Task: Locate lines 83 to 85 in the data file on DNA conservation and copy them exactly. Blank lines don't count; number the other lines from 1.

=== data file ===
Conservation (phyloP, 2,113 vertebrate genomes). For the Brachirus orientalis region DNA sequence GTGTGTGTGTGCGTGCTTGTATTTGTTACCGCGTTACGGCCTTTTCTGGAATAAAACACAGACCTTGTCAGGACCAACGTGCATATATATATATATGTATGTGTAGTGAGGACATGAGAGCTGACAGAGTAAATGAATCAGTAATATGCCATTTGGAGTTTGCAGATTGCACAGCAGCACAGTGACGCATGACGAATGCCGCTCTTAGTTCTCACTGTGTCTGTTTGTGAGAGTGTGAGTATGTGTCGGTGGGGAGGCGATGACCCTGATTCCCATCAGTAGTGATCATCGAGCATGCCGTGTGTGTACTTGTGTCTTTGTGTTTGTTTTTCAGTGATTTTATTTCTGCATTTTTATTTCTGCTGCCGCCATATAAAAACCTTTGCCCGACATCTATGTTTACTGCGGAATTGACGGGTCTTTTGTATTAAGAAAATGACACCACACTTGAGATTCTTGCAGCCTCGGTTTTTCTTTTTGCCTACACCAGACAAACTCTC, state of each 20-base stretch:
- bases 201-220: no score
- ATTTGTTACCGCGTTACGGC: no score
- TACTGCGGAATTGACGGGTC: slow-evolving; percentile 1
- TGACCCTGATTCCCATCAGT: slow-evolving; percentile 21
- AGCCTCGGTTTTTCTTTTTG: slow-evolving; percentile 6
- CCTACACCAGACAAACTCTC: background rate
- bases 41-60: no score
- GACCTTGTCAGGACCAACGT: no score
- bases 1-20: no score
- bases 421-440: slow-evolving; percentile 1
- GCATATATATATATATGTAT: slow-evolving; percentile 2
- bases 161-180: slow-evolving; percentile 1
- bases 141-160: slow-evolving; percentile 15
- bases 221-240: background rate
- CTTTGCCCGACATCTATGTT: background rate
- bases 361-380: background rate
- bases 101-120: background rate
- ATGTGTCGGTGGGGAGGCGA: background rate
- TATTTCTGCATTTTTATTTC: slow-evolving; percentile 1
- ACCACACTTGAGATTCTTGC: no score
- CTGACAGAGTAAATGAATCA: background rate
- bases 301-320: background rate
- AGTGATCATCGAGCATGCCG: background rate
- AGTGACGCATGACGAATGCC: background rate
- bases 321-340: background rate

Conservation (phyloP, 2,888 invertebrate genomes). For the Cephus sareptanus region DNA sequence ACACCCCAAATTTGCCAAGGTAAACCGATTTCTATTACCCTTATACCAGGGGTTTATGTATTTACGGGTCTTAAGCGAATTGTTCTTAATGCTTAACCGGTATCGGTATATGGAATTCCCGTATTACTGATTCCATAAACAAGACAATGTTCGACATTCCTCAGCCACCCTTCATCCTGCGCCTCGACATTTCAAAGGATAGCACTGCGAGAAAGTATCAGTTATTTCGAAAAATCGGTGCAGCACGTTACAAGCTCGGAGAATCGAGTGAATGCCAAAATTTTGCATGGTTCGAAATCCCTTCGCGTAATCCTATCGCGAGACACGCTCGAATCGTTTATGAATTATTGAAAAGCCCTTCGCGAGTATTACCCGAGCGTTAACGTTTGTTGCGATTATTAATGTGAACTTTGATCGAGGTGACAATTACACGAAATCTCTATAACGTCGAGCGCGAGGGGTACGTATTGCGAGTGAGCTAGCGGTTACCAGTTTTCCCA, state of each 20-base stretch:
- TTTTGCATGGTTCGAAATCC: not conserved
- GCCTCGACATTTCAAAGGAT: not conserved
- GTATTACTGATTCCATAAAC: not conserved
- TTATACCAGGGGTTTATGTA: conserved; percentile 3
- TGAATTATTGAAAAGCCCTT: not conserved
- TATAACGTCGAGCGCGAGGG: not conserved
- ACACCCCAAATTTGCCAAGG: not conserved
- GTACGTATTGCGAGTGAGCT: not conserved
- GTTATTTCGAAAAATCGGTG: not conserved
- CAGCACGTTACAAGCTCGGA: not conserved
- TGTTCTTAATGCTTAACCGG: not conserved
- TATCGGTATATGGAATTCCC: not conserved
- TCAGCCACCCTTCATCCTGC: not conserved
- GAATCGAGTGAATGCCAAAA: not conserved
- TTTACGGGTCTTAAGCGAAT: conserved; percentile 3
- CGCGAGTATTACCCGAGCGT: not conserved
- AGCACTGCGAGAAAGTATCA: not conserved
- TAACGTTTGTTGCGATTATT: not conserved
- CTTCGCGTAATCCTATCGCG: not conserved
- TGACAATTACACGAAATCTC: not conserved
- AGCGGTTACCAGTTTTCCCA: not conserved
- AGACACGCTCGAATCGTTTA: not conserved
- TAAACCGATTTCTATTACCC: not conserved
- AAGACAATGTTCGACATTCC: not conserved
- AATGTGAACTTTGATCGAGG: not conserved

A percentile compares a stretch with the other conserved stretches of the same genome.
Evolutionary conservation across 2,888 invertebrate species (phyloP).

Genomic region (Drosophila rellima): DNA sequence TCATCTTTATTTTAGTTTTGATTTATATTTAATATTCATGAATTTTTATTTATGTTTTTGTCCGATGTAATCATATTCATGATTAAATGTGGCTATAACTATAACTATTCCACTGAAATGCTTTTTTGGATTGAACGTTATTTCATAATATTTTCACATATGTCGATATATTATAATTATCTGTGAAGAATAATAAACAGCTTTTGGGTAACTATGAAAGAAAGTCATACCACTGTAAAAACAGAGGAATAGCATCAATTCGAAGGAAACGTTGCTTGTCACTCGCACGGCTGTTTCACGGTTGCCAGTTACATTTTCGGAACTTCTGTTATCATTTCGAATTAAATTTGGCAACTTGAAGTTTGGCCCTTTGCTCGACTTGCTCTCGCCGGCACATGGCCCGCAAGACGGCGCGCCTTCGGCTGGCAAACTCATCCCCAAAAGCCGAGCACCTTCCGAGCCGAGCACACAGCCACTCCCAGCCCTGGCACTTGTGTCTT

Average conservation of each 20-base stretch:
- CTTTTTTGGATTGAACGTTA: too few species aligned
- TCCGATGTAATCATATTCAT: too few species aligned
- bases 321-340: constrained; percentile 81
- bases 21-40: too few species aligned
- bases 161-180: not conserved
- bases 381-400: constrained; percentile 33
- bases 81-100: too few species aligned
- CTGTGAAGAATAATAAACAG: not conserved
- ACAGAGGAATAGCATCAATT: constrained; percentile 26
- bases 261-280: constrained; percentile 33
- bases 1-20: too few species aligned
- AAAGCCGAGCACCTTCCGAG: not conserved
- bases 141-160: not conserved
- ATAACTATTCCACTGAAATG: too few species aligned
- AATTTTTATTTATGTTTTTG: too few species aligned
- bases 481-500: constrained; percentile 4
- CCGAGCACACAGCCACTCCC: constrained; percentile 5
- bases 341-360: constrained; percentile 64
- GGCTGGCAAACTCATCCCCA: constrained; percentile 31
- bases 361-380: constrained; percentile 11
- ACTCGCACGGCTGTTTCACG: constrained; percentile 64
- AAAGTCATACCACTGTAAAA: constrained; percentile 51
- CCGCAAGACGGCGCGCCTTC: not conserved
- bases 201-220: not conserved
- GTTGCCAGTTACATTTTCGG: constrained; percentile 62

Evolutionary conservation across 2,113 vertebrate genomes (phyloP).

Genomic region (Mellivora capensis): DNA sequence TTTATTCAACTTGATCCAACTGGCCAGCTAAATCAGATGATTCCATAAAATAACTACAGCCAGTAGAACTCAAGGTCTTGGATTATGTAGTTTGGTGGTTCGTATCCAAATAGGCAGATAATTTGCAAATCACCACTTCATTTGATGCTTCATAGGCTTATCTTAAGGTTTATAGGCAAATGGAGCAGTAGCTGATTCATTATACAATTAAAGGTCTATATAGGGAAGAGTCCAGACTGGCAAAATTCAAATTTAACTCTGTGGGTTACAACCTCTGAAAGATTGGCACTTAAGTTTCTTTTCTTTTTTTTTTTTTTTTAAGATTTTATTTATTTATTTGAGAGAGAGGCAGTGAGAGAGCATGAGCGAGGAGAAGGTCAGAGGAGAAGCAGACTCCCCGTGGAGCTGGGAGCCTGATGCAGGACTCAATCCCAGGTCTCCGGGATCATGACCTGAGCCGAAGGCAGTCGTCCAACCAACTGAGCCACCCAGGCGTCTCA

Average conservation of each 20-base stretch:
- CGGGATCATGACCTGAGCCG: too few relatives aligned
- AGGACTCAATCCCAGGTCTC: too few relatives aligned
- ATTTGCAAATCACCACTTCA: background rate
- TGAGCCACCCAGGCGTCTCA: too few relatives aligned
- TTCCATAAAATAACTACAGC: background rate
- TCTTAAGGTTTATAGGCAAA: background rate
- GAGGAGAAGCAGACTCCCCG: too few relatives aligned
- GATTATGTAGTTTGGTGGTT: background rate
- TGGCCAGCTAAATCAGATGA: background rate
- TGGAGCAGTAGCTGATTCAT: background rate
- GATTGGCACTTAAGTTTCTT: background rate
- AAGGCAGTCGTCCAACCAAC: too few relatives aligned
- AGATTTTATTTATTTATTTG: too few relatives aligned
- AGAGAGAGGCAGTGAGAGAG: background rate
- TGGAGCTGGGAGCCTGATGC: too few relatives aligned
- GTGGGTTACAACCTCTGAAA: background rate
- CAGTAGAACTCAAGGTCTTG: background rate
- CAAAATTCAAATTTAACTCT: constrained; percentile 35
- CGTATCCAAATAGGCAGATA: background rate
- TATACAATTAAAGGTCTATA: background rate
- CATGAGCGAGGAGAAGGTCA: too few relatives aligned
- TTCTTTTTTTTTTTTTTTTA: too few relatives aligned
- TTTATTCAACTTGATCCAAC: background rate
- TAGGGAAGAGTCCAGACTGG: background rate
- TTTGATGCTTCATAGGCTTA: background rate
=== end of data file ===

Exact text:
Genomic region (Mellivora capensis): DNA sequence TTTATTCAACTTGATCCAACTGGCCAGCTAAATCAGATGATTCCATAAAATAACTACAGCCAGTAGAACTCAAGGTCTTGGATTATGTAGTTTGGTGGTTCGTATCCAAATAGGCAGATAATTTGCAAATCACCACTTCATTTGATGCTTCATAGGCTTATCTTAAGGTTTATAGGCAAATGGAGCAGTAGCTGATTCATTATACAATTAAAGGTCTATATAGGGAAGAGTCCAGACTGGCAAAATTCAAATTTAACTCTGTGGGTTACAACCTCTGAAAGATTGGCACTTAAGTTTCTTTTCTTTTTTTTTTTTTTTTAAGATTTTATTTATTTATTTGAGAGAGAGGCAGTGAGAGAGCATGAGCGAGGAGAAGGTCAGAGGAGAAGCAGACTCCCCGTGGAGCTGGGAGCCTGATGCAGGACTCAATCCCAGGTCTCCGGGATCATGACCTGAGCCGAAGGCAGTCGTCCAACCAACTGAGCCACCCAGGCGTCTCA

Average conservation of each 20-base stretch:
- CGGGATCATGACCTGAGCCG: too few relatives aligned